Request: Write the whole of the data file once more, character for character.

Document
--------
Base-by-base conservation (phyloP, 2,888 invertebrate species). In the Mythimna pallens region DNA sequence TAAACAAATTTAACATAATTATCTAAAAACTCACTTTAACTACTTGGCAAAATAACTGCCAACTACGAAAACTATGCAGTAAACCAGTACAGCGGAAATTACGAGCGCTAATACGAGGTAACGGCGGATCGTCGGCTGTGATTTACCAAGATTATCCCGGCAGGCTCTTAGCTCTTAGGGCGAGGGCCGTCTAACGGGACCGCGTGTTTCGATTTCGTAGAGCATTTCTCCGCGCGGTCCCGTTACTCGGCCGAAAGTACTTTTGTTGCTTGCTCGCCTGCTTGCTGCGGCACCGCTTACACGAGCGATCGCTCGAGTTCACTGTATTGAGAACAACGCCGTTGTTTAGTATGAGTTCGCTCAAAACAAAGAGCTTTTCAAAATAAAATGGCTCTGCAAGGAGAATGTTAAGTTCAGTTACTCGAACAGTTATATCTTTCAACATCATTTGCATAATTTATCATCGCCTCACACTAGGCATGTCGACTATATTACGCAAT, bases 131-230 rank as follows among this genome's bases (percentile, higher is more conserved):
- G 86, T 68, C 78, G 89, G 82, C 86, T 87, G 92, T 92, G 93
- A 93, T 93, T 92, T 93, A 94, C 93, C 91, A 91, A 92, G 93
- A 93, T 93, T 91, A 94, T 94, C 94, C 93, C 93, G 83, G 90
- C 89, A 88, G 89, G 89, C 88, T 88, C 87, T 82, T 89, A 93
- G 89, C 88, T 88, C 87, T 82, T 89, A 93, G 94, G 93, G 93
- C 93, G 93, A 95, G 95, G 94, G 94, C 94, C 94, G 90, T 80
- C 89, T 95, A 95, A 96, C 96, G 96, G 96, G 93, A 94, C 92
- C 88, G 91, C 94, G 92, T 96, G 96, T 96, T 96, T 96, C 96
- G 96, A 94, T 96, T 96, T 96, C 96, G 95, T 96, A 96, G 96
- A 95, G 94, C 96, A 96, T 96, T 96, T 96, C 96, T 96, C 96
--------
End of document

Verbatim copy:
Base-by-base conservation (phyloP, 2,888 invertebrate species). In the Mythimna pallens region DNA sequence TAAACAAATTTAACATAATTATCTAAAAACTCACTTTAACTACTTGGCAAAATAACTGCCAACTACGAAAACTATGCAGTAAACCAGTACAGCGGAAATTACGAGCGCTAATACGAGGTAACGGCGGATCGTCGGCTGTGATTTACCAAGATTATCCCGGCAGGCTCTTAGCTCTTAGGGCGAGGGCCGTCTAACGGGACCGCGTGTTTCGATTTCGTAGAGCATTTCTCCGCGCGGTCCCGTTACTCGGCCGAAAGTACTTTTGTTGCTTGCTCGCCTGCTTGCTGCGGCACCGCTTACACGAGCGATCGCTCGAGTTCACTGTATTGAGAACAACGCCGTTGTTTAGTATGAGTTCGCTCAAAACAAAGAGCTTTTCAAAATAAAATGGCTCTGCAAGGAGAATGTTAAGTTCAGTTACTCGAACAGTTATATCTTTCAACATCATTTGCATAATTTATCATCGCCTCACACTAGGCATGTCGACTATATTACGCAAT, bases 131-230 rank as follows among this genome's bases (percentile, higher is more conserved):
- G 86, T 68, C 78, G 89, G 82, C 86, T 87, G 92, T 92, G 93
- A 93, T 93, T 92, T 93, A 94, C 93, C 91, A 91, A 92, G 93
- A 93, T 93, T 91, A 94, T 94, C 94, C 93, C 93, G 83, G 90
- C 89, A 88, G 89, G 89, C 88, T 88, C 87, T 82, T 89, A 93
- G 89, C 88, T 88, C 87, T 82, T 89, A 93, G 94, G 93, G 93
- C 93, G 93, A 95, G 95, G 94, G 94, C 94, C 94, G 90, T 80
- C 89, T 95, A 95, A 96, C 96, G 96, G 96, G 93, A 94, C 92
- C 88, G 91, C 94, G 92, T 96, G 96, T 96, T 96, T 96, C 96
- G 96, A 94, T 96, T 96, T 96, C 96, G 95, T 96, A 96, G 96
- A 95, G 94, C 96, A 96, T 96, T 96, T 96, C 96, T 96, C 96